It's Saturday. I'm sitting at my favorite coffee shop and hanging out with one of my really good friends. It is a bit overcast and chill outside. This is the kind of day that I find absolutely perfect. Normally my face would be absolutely rooted in a sketchbook and I would have my brain completely jazzed. My synapses generally fire at a million miles an hour, but today has been a little different. I got a call from a very good friend who is having a rough time of it. It makes me terribly sad. I was nearly in tears coming back into the coffee shop, where I was immediately accosted by another acquaintance who was upset about not a heck of a lot, but upset nevertheless.
It's strange to think about how much these things affect your creative process, but they truly do. In a few moments I will begin sketching in my book again and although I will not be drawing any of these moments out verbatim it comes across as tension and release in drawings. Characters generally ease the message. Power lines and pipes say nothing while they say everything. I haven't entirely figured out how to say everything that I want to say without letting on to the audience, but it is a goal to approach, nevertheless.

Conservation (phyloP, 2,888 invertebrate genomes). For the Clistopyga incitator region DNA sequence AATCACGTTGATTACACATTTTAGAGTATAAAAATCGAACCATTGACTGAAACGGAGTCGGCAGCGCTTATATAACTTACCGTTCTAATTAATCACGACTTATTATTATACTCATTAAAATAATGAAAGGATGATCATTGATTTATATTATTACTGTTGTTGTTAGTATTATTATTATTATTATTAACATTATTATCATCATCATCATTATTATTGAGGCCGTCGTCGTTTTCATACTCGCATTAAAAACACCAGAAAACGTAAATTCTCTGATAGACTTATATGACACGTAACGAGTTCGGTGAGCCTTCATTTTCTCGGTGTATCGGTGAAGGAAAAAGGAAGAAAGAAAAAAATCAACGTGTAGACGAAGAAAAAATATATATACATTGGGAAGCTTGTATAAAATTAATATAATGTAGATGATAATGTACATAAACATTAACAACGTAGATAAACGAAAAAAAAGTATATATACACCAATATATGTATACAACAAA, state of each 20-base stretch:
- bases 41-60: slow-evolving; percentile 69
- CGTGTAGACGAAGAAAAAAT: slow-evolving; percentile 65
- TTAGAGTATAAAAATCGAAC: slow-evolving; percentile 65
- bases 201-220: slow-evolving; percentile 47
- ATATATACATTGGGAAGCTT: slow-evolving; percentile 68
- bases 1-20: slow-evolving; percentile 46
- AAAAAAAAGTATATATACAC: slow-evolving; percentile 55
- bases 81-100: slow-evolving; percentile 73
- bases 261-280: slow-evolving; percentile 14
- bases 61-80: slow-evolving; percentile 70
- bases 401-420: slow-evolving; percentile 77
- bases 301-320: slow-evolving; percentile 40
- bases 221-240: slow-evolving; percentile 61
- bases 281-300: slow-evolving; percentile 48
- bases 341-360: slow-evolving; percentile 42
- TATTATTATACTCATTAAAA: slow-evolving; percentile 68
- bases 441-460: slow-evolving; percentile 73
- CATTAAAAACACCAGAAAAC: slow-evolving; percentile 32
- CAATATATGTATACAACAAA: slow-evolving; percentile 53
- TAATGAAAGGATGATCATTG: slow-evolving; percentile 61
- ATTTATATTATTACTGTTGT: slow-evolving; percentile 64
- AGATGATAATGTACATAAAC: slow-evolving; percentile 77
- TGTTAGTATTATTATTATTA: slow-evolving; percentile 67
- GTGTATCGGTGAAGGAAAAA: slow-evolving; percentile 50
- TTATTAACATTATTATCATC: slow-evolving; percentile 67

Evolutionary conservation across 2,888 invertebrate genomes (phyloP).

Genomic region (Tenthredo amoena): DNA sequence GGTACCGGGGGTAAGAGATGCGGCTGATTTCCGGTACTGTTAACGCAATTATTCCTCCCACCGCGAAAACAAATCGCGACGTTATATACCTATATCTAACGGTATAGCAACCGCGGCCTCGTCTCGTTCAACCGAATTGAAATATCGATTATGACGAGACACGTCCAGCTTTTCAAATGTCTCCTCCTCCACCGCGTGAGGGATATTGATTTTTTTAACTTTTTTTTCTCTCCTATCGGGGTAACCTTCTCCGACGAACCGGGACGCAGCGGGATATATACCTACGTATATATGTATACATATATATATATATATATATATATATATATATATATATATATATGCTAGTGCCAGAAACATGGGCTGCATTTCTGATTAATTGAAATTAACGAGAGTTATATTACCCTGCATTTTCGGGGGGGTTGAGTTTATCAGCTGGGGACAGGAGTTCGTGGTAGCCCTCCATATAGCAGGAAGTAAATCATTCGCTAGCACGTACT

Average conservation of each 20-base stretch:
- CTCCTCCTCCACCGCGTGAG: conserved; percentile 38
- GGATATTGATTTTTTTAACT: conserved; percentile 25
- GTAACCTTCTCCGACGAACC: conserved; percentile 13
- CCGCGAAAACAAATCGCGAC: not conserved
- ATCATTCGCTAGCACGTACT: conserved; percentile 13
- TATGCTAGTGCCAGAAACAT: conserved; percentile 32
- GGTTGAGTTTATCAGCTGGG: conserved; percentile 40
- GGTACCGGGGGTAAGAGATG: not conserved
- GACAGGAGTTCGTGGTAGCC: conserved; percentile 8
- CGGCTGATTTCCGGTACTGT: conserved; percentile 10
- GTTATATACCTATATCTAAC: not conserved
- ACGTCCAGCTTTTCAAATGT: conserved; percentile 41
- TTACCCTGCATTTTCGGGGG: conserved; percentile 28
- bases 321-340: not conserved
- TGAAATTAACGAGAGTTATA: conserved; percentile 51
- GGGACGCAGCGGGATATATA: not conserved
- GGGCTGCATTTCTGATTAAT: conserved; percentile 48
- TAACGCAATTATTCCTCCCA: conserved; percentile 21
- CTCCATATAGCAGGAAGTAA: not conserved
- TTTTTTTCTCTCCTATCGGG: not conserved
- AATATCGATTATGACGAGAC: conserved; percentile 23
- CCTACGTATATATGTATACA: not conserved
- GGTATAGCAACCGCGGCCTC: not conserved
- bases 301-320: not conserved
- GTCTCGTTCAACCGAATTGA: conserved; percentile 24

Here is my most recent power line piece. Just as an exercise I am going to tell you about the emotion behind it. I hope that that in no way ruins the piece for anyone, but I am feeling particularly open today. The hard times are not an individual thing. We all experience it. Only through solidarity can we hope to do anything about our positions in life. We must be supportive of one another.
Now it is time for me to draw in my sketchbook. I've worked out through words what would have been my first two awful drawings. My acquaintance may already be a winner. He just needs to open his eyes a bit more.